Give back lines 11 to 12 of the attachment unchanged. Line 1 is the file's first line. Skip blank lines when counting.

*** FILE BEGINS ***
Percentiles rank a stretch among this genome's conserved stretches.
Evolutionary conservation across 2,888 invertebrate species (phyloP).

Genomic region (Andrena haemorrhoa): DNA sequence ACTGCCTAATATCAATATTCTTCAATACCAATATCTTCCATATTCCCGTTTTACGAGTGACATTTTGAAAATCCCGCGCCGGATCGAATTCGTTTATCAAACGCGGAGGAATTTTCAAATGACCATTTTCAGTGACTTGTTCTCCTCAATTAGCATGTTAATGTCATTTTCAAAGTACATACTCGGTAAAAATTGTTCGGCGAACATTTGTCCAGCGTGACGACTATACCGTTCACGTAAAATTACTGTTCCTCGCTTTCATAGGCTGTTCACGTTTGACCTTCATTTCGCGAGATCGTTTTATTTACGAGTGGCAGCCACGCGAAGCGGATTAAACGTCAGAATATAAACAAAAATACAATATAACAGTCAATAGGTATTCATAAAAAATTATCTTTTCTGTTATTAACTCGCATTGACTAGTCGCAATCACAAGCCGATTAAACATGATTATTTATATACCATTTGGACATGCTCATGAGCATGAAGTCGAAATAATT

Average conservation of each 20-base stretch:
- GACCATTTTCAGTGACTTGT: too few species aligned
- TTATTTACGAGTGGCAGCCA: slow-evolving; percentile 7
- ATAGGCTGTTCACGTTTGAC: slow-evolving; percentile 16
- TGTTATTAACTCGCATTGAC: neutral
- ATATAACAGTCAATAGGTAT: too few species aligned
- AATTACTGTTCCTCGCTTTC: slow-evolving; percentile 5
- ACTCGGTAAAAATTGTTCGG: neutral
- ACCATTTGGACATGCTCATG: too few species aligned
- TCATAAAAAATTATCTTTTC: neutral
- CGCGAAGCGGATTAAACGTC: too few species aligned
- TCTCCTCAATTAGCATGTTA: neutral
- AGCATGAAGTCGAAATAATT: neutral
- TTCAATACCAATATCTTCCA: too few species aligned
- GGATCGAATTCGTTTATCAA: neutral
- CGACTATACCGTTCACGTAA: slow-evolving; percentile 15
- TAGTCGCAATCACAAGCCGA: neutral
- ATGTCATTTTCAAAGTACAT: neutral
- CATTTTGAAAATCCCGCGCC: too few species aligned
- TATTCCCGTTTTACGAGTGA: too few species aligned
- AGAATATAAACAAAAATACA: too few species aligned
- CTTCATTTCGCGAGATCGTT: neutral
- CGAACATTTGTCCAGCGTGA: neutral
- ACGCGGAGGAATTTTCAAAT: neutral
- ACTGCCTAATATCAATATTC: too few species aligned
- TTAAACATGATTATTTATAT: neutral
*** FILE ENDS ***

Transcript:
- ACTCGGTAAAAATTGTTCGG: neutral
- ACCATTTGGACATGCTCATG: too few species aligned